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IN BRIEF

Fiction

December 16, 1990|Sharon Dirlam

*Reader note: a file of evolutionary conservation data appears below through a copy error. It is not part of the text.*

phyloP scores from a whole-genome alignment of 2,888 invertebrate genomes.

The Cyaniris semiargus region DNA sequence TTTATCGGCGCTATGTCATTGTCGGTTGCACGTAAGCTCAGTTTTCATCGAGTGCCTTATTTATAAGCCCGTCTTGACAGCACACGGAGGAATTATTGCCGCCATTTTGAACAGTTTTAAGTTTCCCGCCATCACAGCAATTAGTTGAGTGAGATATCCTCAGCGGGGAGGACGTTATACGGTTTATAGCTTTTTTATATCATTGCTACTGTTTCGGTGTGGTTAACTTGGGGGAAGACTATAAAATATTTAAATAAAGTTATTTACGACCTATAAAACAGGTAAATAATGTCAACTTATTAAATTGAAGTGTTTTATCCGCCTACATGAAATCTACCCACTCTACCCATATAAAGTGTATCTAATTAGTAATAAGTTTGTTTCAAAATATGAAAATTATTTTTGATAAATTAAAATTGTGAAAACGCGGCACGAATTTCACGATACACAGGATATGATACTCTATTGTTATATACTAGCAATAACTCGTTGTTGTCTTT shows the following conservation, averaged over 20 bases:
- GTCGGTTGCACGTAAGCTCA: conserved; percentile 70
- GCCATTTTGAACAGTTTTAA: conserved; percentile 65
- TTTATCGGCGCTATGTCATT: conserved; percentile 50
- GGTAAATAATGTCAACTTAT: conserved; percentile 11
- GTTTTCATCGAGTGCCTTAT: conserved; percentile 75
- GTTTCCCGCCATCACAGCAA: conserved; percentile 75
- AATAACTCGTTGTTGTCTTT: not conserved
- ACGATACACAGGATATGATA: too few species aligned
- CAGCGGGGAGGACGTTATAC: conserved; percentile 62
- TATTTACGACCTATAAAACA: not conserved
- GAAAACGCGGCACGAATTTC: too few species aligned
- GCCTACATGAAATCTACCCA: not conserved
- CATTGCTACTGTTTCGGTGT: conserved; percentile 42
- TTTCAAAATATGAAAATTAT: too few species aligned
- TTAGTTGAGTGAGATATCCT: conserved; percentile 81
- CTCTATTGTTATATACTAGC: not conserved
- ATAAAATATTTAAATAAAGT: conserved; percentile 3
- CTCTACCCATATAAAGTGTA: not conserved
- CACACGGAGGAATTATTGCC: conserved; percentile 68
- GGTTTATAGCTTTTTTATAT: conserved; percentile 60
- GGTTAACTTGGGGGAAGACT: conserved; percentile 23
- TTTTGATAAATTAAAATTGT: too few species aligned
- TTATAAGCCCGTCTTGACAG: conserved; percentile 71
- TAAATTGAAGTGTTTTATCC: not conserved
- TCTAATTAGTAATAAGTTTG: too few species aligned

FIRE AND RAIN by Oswald Rivera (Four Walls Eight Windows: $17.95; 185 pp.). This novelized account of an actual jail riot in Vietnam is a horror story of the worst kind, recounting the horrors of war graphically, visually and with the utmost cynicism. A grotesquely one-sided battle it is, and the victory of the (mostly white) guards is total. The action, in combat and in the brig, is mostly told from the point of view of a young corporal from Ohio jailed for killing a sergeant. It's told in the crude military lingo of a "grunt" (infantryman). The author, a Vietnam veteran, says he was at Da Nang, not as a prisoner but "as part of a unit pulling guard duty in the area." That he can recount with such force the brutality of the guards as experienced by the prisoners is a tribute to his empathy for the victims. Or is this book an effort to purge the incident from his mind?

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